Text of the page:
It goes against nature… and the Bank of England
Help to Buy is a government scheme which lends homebuyers money for a deposit. It means those wanting to buy property only have to come up with 5% of the property’s value as a deposit but doesn’t put additional risk on the mortgage company, as the loan comes directly from the government.
The scheme has already supported £5.9bn worth of mortgages – it’s actually likely to be a lot more now as the most recent figures go up to December 2014. But that’s nothing, the scheme plans to support up to £130bn of high loan-to-value (LTV) mortgages in total, lending out £12bn directly to mortgage-holders.
With house prices rising as rapidly as they have been, some kind of intervention in the market is absolutely necessary. First-time buyers have had a difficult time saving to get anywhere near a deposit – so for the more than 40,000 people it has assisted, Help to Buy has been a lifeline.
But for the majority of people who don’t fit into this category, it’s been a menace.
What’s wrong with Help to Buy? We look at the evidence:
1. It drives up property prices pushing potential first-time buyers further away
When the scheme began to grow, it started pushing up property prices, and it likely still is. The cost of homes bought by first-time buyers rose by 18% between March 2013 and September 2014, according to the Office for National Statistics.
Meanwhile, this figure was only 14% for home-mover properties.
What this means is the cost of a 5% deposit rose by £1,500 while during that time earnings only went up 1.5%. Some potential first-time buyers have actually been pushed back out of the housing market because of this.
2. It helps those who already have money
At a push right now you could get a studio flat in a tower block on the Essex border for just over £100,000. It’s not going to be nice (in fact, it’s going to need some serious refurbishment – we checked) but it’s cheap (for London). A total of £5,000 is all you’d need to scrape together thanks to Help to Buy, but even then it would take over two years of saving £200 a month to be able to afford the deposit for this property (which let’s remember is a tower block bedsit), and it would cost you thousands more to refurbish. These are savings you need to make while paying rent and extortionate London transport. But, as long as you’re earning the average salary of £27,000, it’s just about do-able.
But these aren’t the people it seems are being helped by Help to Buy.
The mean borrower income for those who bought a house in London through Help to Buy is £77,369. In fact, 9% of people who completed on a house through Help to Buy had an income of £80,000, with 4% earning more than £100,000 a year.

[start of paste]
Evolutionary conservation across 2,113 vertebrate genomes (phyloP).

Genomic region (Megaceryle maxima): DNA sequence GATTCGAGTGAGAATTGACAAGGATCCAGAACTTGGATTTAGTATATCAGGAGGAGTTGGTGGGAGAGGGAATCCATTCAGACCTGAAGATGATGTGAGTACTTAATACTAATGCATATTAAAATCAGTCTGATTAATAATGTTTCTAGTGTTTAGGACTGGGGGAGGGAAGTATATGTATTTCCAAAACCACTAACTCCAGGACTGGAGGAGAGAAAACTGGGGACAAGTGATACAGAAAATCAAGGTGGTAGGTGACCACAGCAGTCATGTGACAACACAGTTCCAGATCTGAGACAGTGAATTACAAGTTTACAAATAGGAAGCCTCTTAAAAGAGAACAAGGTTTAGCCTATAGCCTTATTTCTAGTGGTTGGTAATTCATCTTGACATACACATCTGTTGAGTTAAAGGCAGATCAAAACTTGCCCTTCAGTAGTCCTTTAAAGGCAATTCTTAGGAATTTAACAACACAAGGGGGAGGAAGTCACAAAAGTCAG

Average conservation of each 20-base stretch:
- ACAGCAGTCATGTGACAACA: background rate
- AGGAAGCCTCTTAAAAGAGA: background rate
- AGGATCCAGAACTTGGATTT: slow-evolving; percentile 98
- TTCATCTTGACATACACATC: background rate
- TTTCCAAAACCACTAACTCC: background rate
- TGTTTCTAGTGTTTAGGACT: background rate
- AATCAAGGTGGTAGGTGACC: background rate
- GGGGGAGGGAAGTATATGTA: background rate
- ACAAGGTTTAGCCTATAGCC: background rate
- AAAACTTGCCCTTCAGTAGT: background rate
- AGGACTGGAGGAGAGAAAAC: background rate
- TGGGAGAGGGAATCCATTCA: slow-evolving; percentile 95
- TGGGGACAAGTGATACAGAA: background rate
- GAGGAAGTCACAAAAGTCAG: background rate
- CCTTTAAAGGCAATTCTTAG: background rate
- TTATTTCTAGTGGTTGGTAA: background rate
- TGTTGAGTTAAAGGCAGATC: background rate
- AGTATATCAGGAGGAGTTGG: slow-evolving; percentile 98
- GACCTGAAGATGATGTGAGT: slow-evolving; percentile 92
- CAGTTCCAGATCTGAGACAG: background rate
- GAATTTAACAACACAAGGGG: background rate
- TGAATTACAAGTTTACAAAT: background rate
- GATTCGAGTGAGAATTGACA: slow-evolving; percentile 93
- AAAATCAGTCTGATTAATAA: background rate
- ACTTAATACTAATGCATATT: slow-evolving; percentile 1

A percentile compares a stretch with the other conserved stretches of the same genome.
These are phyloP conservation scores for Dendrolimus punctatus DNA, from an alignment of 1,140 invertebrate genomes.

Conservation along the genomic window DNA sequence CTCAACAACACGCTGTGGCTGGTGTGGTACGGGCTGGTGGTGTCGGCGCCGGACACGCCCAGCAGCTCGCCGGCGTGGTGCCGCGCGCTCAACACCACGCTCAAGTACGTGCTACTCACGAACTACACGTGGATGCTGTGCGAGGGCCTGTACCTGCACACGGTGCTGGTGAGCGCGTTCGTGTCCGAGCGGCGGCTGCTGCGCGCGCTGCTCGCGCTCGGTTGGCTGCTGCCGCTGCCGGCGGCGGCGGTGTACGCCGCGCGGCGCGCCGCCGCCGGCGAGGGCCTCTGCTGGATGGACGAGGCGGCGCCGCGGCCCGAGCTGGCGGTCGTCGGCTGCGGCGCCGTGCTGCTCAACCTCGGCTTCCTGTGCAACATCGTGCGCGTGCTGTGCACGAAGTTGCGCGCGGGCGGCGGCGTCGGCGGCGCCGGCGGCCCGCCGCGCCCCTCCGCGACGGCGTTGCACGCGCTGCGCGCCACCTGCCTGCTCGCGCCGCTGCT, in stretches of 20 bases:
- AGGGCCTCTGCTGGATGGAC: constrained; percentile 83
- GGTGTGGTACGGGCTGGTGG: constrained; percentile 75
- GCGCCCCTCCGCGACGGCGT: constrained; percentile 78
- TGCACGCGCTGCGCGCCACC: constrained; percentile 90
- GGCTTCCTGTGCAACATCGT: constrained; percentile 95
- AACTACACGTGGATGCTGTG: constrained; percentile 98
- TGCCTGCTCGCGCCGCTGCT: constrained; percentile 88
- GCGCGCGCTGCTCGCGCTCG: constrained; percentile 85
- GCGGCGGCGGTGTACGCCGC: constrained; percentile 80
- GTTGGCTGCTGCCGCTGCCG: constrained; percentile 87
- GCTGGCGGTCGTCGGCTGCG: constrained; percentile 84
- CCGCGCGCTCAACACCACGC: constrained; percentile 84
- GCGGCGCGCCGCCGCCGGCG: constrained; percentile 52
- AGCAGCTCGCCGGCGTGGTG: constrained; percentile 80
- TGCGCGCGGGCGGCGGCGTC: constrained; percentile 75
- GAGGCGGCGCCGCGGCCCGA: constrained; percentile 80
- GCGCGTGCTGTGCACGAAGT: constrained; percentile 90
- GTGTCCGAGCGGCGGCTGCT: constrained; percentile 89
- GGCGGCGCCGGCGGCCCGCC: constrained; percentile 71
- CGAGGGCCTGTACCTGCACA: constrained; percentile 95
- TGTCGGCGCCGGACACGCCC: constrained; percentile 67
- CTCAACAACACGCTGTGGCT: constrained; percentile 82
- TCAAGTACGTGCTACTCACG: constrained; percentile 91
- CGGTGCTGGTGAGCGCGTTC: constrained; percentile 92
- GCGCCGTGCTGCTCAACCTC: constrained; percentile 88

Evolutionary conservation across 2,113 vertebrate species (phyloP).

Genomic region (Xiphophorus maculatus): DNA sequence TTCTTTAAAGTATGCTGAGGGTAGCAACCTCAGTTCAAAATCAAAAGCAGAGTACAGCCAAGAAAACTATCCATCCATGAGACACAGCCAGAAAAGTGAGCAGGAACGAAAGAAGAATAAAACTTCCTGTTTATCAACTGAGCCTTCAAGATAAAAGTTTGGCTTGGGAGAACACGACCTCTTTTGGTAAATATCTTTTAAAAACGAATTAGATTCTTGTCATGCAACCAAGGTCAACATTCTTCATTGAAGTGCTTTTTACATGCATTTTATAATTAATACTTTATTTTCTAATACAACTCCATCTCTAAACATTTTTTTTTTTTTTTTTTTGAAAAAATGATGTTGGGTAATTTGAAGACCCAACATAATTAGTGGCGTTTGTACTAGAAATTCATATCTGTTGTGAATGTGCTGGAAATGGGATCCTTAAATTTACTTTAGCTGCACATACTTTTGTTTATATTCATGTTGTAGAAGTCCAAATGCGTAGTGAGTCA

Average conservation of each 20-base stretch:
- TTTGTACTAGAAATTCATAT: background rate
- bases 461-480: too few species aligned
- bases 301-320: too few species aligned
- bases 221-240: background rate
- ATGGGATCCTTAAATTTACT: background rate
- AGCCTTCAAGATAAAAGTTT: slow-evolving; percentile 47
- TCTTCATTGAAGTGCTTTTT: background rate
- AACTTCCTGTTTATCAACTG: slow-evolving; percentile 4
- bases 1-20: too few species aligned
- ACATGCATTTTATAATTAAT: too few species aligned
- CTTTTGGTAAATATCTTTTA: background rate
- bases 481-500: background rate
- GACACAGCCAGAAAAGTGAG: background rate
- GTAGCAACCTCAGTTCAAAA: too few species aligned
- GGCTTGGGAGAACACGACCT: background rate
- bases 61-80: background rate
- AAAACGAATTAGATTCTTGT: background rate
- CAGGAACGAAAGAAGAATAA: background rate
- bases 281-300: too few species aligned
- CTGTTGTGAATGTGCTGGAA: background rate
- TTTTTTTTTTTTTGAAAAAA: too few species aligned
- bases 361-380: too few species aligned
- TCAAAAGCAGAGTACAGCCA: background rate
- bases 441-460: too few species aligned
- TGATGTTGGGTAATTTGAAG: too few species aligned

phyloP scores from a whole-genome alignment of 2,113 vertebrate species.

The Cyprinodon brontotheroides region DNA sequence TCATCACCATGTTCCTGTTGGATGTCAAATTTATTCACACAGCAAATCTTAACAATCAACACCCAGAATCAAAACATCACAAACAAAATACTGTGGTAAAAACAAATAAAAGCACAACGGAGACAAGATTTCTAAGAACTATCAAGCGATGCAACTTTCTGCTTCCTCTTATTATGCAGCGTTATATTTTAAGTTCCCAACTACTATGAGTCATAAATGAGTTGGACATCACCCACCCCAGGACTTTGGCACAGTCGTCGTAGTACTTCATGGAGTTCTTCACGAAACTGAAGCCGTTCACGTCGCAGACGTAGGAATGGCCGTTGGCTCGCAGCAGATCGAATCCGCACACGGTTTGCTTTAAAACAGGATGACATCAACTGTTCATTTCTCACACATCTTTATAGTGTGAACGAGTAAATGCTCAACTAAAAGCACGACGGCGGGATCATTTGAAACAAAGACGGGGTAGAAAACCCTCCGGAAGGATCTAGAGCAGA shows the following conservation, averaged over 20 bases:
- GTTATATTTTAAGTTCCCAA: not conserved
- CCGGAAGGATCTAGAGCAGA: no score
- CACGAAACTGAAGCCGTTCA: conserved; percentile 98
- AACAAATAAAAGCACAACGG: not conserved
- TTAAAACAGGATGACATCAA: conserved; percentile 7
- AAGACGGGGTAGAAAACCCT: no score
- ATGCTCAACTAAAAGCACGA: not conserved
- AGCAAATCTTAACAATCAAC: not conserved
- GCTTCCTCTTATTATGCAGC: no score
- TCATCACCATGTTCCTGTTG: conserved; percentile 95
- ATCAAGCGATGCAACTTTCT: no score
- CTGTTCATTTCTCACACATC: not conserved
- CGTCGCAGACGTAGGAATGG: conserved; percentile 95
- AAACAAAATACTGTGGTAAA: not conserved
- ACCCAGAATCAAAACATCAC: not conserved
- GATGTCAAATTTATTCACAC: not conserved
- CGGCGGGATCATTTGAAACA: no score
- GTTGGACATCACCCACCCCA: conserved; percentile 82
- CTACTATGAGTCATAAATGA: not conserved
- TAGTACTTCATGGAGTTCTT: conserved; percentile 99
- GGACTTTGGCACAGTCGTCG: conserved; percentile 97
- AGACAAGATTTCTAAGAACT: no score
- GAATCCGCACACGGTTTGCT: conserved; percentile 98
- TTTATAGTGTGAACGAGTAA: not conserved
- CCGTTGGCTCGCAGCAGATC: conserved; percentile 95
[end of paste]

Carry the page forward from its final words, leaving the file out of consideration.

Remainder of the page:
The people earning average salaries in London can’t get anywhere near without some sort of outside help, let alone buy somewhere they’d actually like to live in, Help to Buy or not.
3. Nearly a fifth of loans went to people who already owned property
A scheme like Help to Buy, which has proven to be damaging to the housing market, should be used sparingly, with only those who have genuine need for it. But after the scheme was opened out in 2013 to people who are not first-time buyers, 8,782 people who already owned property bought their homes through the scheme. This represents nearly a fifth of all people who used Help to Buy.
4. It hasn’t helped Londoners
Londoners have the biggest battle when attempting to get on the property ladder. A house worth £200,000 in Newcastle could be worth £2m in the right part of London. In London more than anywhere else, would-be first-time buyers are competing with cash-buying, multiple-property-owning landlords who are gazumping first-timers and renting property back to them, making big bucks in the process.
Only 5% of Help to Buy completions were in London the lowest percentage of all regions, bar Northern Ireland (where the population is 1.8 million, compared with London’s 8.3 million). Top of the table was the South East and North West, both at 14%.
In fact, Help to Buy purchases were so rare in inner London that Kensington & Chelsea only had two completions (adding up to nearly £1m between them), followed by Camden and Hammersmith & Fulham both with seven. The City of London, perhaps as you’d expect, had not a single Help to Buy assisted purchase.
If Londoners are prepared to move out further out however, Help to Buy purchases in Croydon were at 206 – with an average of just short of £250,000 per property.
5. Help to Buy is aiming to do the opposite of what the Bank of England (BoE) is trying to do
The BoE has been working hard to reassure markets that mortgages will be handed out only to people who can afford them, after an abundance of high loan-to-value (LTV) mortgages were partly blamed for the recession.
LTV mortgages of more than 90% are incredibly hard to come by without Help to Buy. They made up just 2% of all mortgages until Help to Buy picked up steam, and in 2014 they represented 5%.
This has since fallen back thanks to new mortgage rules introduced by the BoE making it more difficult for those with lower incomes and more outgoings to get a mortgage.
Some say the BoE is right to curb high LTV mortgages, especially as it means someone could buy a £600,000 property with a deposit of £50,000 – this would sidle buyers with a lot of unnecessary debt if the value of the property dropped significantly.
Build more bloody houses
As unpalatable as it is for those already on the property ladder, the best economic solution is to lower house prices, or at the very least, keep them stable. In order to do that, we need to build more houses and build them where the jobs are.
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